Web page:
Monday, August 21, 2006

Look at Me

I guess that vanity is the backbone of all art; at its essence, all art says, look at my view of the world, it is better, more accurate, more beautiful, than yours. What message, then, can we infer from an artist who creates a microcosm populated entirely by his/her extraordinarily cute self? No need to look further than a Web site with millions of die-hard, teenage devotees (mySpace, face book). What you'll notice is a culture steeped in the identity of one's self. From this culture surrounded by vanity has emerged a different way of looking and recording the self. The self exists virtually within blogs, in network communities, as real and imaginary identites. Self-portraiture photography as a result is feeding on an unabashed interest in the "me."

Access to cameras is now a lot more democratic. Anyone with a cell phone, webcam, or digital point-and-shoot is now a photographer. Anyone with a personal computer and photo manipulation software owns a darkroom. What have we done with these great new tools? Ironic or not, we've taken photos of ourselves on unprecedented levels. On myspace.com, about 60 million members post photos and personal stats on their own web portal. The centerpiece of these profiles is the self-portrait.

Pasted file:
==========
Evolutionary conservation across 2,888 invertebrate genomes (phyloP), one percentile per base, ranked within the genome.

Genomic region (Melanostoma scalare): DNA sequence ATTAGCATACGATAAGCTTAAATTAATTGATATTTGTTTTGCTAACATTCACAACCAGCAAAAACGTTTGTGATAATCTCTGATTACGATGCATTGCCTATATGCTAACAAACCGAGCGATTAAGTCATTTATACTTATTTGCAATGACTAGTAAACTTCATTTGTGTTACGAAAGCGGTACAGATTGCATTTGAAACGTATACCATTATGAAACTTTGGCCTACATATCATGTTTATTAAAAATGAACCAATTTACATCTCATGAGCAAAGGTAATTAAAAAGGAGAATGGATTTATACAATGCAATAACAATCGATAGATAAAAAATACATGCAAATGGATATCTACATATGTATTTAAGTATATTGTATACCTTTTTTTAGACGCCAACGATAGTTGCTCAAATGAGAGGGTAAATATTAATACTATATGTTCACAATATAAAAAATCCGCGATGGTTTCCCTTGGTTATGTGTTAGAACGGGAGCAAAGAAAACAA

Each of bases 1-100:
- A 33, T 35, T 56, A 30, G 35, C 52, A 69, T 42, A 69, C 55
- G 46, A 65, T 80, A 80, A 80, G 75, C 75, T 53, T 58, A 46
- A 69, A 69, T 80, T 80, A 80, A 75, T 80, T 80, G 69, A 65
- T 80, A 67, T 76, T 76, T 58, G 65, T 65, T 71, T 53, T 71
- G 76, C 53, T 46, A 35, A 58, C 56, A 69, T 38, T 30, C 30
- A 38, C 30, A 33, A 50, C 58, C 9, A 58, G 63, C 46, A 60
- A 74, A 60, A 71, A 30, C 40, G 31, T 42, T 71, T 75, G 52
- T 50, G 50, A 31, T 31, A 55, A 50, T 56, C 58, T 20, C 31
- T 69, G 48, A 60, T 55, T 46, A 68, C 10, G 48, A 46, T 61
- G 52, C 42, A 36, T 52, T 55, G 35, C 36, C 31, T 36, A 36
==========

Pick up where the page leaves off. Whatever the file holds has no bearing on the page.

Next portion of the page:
On this note, I've just discovered fd's flickr toys and thought I'd indulge in a bit of vanity myself.



Almost always it is the fear of being ourselves that brings us to the mirror. ~ Antonio Porchia, Voces, 1943, translated from Spanish by W.S. Merwin

3 comments:

Anonymous said...

But what is self without the appreciation of others.

ian g said...

I disagree with the premise that all art says my view is "better, more accurate, more beautiful, than yours". I think great art can point out what's wrong with the world around us, helping enlighten those who only see "beauty" through rose tinted glasses. Such artists as Dylan, Van Gogh, Munch, Lennon, for example.

I do think it very sad the way the internet has become a mere playground for teenage vanities. MySpace is an appalling waste of space. (There are others, like Faceparty.) Maybe this will change when future post teen generations are more computer literate.

One last point: I see no photographs on MySpace, just snapshots - normally with that up the camera!

I like your blog. It's more intelligent than most. I've been trying to stir mine up a little with a kind of "random" side bar people can contribute towards. The current exhibition is intended to make fun of the "internet friend" culture. Future exhibitions will include different pictures, hopefully NOT portraits. Take a look. Feel free to join in.

KT Lindsay said...
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